Apple Hit by Second Wave of Options Backdating Suits

A second wave of shareholder suits in California charges that the board of Apple Computer Inc. changed the dates on more than $1 billion worth of stock options so that CEO Steve Jobs and other executives could reap millions of dollars in "unlawful" profits.

The complaint filed by the AFSCME Employees' Pension Plan, one of the nation's largest public-employee pension funds, is typical of the second round of suits and expands on the charges made in the first set of federal and state court actions filed in July.

First Round of Lawsuits

Those first suits came in the wake of Apple's June 29 statement that it may have to restate its financial results for several years and that it was investigating reports that stock options had been misdated for nearly a decade.

Stock-Option Backdating

The lawsuits are part of a recent nationwide wave of shareholder actions filed after the Securities and Exchange Commission and New York's attorney general announced they were investigating the practice of stock-option backdating at more than 80 major corporations.

Those lawsuits generally allege that corporate boards changed the date of stock-option grants to pick a low point in the stock's price history so that the recipients would pay less and thus profit more at the shareholders' expense.

Many of the suits are derivative, seeking to force the defendant officers and directors to individually repay the money they allegedly wasted.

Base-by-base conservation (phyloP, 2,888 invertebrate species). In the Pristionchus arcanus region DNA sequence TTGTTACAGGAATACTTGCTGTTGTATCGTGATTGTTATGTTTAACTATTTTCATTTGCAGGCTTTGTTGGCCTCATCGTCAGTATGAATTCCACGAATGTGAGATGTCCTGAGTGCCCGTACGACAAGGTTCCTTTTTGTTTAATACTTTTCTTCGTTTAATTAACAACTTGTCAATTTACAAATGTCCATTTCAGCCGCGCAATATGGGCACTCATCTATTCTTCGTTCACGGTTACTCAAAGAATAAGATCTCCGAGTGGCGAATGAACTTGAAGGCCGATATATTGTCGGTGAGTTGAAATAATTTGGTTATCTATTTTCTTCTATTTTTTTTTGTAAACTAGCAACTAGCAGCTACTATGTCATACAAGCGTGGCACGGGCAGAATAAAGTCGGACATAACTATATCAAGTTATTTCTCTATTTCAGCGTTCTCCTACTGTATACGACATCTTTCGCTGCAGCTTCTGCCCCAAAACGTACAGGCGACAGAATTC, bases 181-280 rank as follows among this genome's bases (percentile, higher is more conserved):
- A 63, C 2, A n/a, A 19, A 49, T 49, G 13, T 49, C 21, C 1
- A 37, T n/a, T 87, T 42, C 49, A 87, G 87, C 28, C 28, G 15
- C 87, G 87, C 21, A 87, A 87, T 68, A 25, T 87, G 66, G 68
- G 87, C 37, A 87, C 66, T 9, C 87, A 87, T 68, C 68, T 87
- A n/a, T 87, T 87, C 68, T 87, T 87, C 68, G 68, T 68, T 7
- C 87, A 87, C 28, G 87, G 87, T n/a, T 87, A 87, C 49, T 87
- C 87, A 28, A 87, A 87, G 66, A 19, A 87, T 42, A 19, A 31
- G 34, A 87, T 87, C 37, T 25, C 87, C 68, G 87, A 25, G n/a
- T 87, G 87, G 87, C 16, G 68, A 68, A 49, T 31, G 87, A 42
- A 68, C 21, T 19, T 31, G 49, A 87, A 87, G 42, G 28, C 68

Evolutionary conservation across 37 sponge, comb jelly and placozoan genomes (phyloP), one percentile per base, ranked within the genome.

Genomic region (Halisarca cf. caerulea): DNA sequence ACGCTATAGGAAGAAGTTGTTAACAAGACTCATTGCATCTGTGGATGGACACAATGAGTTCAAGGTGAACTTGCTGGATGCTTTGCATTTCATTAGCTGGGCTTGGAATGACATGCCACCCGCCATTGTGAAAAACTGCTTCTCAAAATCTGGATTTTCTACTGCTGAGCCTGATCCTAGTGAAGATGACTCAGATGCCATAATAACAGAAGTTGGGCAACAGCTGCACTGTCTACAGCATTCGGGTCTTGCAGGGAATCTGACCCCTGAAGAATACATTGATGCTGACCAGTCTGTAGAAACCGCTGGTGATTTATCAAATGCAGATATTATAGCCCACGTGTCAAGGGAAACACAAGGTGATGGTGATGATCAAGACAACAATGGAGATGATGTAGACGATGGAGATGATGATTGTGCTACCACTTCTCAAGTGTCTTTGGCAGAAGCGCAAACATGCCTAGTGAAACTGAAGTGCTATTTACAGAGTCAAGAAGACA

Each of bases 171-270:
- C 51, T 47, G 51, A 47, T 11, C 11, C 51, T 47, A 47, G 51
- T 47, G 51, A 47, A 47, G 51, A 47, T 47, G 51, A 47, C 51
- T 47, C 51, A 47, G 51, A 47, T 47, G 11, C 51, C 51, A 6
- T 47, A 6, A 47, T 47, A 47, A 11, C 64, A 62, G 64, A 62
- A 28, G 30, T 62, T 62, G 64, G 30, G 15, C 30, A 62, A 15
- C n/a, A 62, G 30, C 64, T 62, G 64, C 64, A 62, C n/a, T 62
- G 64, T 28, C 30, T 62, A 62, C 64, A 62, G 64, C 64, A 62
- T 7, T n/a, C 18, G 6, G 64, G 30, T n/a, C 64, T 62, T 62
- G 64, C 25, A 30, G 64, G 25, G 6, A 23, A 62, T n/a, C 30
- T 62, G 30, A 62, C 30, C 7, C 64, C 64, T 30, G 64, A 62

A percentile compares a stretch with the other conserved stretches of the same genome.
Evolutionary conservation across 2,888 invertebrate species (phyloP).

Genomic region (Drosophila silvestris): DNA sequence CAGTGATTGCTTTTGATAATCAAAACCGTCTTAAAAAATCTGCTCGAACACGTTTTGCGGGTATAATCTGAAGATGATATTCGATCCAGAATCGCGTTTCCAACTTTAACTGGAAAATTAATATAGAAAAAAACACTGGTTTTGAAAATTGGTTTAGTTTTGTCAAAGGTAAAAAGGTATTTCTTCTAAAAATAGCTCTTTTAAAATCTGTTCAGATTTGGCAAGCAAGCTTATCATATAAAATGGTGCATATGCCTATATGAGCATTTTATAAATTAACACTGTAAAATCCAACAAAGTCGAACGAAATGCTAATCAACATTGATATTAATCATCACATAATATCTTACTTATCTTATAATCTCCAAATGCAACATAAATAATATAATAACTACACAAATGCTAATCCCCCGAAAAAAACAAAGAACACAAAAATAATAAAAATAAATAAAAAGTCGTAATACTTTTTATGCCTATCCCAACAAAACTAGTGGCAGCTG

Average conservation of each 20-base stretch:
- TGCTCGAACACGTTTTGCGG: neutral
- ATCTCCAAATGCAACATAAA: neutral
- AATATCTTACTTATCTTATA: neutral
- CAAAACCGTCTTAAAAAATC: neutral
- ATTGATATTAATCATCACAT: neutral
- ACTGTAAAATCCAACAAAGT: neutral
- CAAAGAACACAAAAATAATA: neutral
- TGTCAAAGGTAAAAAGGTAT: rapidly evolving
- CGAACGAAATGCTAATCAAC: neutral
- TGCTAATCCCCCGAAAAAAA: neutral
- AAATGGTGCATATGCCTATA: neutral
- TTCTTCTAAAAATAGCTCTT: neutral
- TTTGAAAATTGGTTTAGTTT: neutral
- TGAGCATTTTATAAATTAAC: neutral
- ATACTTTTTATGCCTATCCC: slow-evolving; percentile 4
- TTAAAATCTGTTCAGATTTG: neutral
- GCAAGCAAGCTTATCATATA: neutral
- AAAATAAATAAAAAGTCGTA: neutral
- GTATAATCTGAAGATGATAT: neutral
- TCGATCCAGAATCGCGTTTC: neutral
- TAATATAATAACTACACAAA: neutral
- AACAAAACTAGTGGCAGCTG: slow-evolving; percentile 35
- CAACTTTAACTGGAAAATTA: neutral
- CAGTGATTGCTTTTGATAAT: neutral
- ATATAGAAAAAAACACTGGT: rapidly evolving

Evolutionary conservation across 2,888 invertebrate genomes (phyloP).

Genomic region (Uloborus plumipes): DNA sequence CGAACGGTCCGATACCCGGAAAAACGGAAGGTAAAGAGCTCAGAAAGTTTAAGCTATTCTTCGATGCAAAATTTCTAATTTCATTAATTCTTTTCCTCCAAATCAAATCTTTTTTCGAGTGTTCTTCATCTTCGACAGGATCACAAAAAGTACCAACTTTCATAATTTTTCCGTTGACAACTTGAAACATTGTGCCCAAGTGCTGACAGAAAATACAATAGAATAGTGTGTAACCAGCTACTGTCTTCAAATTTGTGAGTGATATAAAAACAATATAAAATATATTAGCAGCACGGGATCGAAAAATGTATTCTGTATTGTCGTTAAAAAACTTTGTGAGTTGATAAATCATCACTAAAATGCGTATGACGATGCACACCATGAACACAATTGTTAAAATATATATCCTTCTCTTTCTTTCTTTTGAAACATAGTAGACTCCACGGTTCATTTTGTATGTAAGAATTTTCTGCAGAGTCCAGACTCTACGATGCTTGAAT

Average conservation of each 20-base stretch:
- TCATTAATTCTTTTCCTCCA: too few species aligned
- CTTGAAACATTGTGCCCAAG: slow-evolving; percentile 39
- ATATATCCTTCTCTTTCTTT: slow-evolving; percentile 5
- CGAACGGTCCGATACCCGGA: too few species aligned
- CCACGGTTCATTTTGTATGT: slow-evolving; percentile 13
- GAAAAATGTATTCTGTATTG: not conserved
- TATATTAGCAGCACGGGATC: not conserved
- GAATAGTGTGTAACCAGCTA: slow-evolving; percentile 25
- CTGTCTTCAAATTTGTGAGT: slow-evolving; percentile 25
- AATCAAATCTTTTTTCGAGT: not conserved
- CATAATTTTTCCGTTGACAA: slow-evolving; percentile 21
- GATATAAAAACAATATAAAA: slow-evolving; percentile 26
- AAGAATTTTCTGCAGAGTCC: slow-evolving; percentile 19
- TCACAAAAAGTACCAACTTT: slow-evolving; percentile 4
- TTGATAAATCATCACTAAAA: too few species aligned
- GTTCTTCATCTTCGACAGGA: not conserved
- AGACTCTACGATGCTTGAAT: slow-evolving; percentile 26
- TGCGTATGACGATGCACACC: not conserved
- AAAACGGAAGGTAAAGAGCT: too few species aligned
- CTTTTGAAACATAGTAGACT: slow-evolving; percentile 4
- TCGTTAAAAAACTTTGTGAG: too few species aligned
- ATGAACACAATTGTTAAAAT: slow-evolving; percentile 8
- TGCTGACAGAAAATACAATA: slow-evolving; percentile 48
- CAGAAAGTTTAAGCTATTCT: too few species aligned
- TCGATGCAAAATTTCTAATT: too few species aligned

Improper Collusion?

The recent suit by the AFSCME pension plan, an Apple shareholder, details a "striking pattern" of stock options allegedly given to 15 Apple executives shortly before long downturns in the company's stock price increased by as much as 48 percent.

This was not the product of exceptionally good luck, but rather the result of improper collusion between officers and directors to assign bogus dates to stock-option grants so it would appear that the officers received them when Apple's stock was at an extreme low point, AFSCME's suit charges.

The defendants breached their fiduciary duty when they unjustly enriched the option recipients and broke federal and state securities laws when they filed false financial statements that failed to disclose the true cost of those stock options, the pension fund alleges.

Moreover, the directors who were members of the company's compensation and audit committees had an even greater duty to the Apple shareholders, but they failed to keep proper records and operate within accepted accounting guidelines, the suit charges.

The suit, filed in the U.S. District Court for the Northern District of California, names Jobs, 14 other current and past executives, and all of Apple's seven directors except former Vice President Al Gore.

Pre-Suit Demand

Since AFSCME and the other plaintiffs are suing Apple derivatively, or on behalf of the company, they must comply with the "pre-suit demand" requirement of Delaware and other states that model their corporate law after that state's.

Generally, derivative plaintiffs must either give the directors of the company an opportunity to review the charges and take corrective action or show why the directors lack the independence and objectivity to fairly consider the allegations.

AFSCME says it chose to skip the review process because six of the seven directors "are incapable of independently and disinterestedly considering a demand."

The suit asks the court to force the defendants to reimburse the corporate coffers for the cost of the backdated options.

Conclusion

AFSCME also wants Apple to adopt a series of corporate-governance reforms that would result in tighter controls on spending, a more independent board and a more transparent management process with greater shareholder input.